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How To Get A China Visa. Just The Real Basics.

Posted in Basics of China Business Law

This post is part of our new Basics of China Business Law series, where we discuss, usually in a bare bones sort of way, the basics of what it takes to do business in China legally. This post focuses on the different sorts of visas one can use to get into/stay in China.
My law firm almost never involves itself in Chinese visa issues because it typically does not make sense for our clients to pay law firm rates for us to do so. Chinese visa matters are typically better handled internally or by a reputable visa assistance company. My law firm and I usually use a visa company to secure our visas to China because we find it easier to do so and because the company we use has been coming through for us for more than a decade (and not just with China, but with many other countries as well) and it definitely seems to have a very good relationship with the Chinese consulate in SFO.
China visa information will always be at least somewhat dependent on the country in which you are seeking to secure your China visa, the country of your own citizenship, and even things such as the particular Chinese consulate or embassy from which you are seeking the visa, the visa service you are using, and even general political conditions at the very moment your visa shows up for approval.
The following are the most commonly secured visas
– The L visa is the tourist visa and it is typically issued to someone who is coming to China for tourism or to visit with friends or relatives. These are typically for 3 to 6 months.
– The F Visa is the business visa and its length and entry limits typically track that of the L visa. They are typically issued for 6 months with a single-entry, or for 6 months or longer with multiple-entry. My goal is always to go for a multiple-entry visa for as long as possible.
– The Z Visa is given to foreigners (and typically their accompanying family members as well) entering China to work. These visas typically are for 30 days only and require the holder to go through various residential formalities with the public security department within thirty days upon entry into China to secure a residence permit that typically lasts for 12 months.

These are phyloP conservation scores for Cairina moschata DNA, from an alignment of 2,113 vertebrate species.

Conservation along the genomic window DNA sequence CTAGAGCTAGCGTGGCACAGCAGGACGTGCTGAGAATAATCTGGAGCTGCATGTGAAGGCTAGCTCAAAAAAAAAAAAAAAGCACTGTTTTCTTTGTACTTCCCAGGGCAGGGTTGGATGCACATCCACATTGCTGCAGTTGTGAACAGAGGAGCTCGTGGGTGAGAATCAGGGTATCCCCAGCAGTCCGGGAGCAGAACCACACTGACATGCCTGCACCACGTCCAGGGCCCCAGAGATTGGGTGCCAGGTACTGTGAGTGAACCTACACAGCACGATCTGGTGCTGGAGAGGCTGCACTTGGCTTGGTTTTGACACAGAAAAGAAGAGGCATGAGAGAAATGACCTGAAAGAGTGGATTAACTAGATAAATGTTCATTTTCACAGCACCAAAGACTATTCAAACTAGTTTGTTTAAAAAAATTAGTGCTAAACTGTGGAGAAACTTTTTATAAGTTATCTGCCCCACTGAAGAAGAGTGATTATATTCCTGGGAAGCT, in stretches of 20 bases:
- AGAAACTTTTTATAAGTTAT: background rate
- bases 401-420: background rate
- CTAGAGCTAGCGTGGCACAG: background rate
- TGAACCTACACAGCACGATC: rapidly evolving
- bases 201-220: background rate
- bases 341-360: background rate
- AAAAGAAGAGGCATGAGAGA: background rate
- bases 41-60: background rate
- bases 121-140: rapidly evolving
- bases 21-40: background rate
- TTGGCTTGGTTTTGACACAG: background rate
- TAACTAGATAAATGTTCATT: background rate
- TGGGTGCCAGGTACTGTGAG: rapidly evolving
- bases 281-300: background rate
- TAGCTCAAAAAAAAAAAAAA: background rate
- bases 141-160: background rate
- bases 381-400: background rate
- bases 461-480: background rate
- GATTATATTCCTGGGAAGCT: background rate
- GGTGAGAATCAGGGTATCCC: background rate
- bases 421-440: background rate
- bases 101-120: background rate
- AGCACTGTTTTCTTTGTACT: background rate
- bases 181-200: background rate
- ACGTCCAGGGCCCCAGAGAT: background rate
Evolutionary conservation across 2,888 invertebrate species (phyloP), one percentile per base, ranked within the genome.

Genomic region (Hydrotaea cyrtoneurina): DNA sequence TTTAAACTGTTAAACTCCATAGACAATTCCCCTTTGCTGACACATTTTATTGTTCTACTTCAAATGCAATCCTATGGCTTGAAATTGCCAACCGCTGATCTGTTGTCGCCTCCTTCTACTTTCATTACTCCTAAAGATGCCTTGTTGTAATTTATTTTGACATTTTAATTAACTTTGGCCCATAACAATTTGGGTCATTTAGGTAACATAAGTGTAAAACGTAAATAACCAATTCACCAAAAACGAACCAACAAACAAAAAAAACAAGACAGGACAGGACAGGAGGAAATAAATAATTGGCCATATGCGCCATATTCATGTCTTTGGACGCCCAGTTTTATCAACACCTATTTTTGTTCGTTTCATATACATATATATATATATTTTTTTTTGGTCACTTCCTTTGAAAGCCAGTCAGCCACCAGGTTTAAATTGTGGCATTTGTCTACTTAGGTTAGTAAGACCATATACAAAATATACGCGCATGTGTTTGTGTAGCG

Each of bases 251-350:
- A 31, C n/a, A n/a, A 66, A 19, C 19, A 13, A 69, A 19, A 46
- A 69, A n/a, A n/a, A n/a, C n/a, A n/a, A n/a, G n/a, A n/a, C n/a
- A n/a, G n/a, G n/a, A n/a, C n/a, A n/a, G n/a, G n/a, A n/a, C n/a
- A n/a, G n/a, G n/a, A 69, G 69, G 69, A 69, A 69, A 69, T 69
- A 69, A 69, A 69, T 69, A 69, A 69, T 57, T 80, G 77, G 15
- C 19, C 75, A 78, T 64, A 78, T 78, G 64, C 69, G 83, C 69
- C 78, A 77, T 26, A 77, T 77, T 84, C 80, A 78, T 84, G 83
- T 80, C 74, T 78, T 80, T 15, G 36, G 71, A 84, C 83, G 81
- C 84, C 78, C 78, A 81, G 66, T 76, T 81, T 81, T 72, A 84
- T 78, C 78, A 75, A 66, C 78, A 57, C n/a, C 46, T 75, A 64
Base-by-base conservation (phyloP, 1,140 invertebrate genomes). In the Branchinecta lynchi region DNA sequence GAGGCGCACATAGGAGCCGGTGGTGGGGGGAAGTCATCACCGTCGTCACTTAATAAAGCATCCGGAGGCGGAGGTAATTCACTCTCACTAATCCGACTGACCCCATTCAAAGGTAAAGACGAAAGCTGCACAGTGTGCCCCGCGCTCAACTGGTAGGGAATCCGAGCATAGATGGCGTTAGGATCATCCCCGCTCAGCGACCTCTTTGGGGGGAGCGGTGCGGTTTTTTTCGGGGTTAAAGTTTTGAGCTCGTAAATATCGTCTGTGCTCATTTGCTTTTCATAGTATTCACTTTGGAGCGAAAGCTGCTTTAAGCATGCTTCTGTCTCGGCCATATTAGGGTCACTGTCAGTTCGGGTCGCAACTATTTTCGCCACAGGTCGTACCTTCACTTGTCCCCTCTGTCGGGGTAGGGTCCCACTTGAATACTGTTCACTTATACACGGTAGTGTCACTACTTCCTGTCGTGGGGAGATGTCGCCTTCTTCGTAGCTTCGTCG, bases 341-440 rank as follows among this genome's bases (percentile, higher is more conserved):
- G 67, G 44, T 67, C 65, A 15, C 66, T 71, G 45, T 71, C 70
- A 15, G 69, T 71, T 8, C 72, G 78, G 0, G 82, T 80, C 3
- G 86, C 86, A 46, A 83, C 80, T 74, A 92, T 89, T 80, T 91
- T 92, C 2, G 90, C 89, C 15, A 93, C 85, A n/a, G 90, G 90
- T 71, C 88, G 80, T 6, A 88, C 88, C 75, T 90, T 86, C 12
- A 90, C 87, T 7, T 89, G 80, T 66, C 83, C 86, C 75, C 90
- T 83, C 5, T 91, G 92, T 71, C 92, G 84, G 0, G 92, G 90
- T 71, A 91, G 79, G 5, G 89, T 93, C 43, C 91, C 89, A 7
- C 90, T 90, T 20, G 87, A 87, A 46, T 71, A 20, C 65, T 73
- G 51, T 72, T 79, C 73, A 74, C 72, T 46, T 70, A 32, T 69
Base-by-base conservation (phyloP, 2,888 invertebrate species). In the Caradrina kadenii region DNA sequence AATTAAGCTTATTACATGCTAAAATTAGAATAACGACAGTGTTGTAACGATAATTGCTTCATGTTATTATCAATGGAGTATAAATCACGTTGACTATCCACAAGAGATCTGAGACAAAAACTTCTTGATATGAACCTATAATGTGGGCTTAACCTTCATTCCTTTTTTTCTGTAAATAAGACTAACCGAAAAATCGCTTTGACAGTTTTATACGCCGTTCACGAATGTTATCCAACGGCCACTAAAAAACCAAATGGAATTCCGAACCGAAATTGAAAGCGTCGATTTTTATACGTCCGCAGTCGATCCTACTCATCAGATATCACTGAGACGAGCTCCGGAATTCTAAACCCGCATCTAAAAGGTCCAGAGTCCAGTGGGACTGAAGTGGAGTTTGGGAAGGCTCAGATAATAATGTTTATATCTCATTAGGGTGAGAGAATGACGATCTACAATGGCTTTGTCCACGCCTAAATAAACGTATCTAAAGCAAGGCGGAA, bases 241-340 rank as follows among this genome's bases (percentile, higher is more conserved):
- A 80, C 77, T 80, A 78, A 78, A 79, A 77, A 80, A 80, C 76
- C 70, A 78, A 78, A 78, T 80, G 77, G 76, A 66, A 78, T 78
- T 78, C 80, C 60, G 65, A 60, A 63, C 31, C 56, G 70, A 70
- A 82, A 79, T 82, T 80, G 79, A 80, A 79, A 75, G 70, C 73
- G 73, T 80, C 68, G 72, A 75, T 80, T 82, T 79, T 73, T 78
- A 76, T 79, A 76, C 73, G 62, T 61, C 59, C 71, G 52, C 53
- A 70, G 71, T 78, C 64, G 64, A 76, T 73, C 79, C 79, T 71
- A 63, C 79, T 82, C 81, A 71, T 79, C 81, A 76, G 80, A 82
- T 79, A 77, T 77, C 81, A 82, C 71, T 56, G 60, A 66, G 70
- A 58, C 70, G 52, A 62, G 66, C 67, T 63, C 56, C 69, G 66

– The X Visa is to study in China for more than six months.
– The D Visa is a permanent resident visa, typically issued to those who marry a Chinese citizen.
If you have the time and the experience, it is definitely possible to get a Chinese visa on your own (I have gotten a bunch of mine at the Chinese Embassy in Seoul and never had a problem, including the time I begged them to give me one within an hour!), but generally, it is easier to have someone who does nothing but visas do it for you, especially since there are plenty of good and inexpensive such people/companies out there both within China and outside of it.

  • Alex

    I think you’ve got the X and F visas for study purposes mixed up, X is long term study (over 6 months) and F is short term study (6 months or less). X visa gets converted to a residence permit like a Z visa within a month after arrival, I had one issued for 14 months, but I think 12 month renewal is more common.
    Generally D visas are tough to get, with marriage to a Chinese citizen just part of the requirements. The PSB are generally happy to issue a 1 year L visa for married partners of Chinese citizens.

  • http://www.ningboguide.com/ Craig

    I’d have to disagree with you there – an F visa is not at all like an L visa. For one, they can be renewed repeatedly, subject only to the whims of the government.
    I’d also have to disagree about the D visa. If you marry a Chinese citizen, and don’t have your own visa, then the government will reluctantly issue a 1-year L visa, renewable. This allows you to remain in China but does not allow you to work. The Chinese green card is issued to foreigners who invest at least $5M USD in my province. Other foreigners who have contributed to China may get one as well, but it depends on your relationships.
    Visa agents can be rather shady. Ripoffs are not unheard of. I use Magic in Shanghai, he’s great. If he can’t get you a visa then you are well and truly stuck.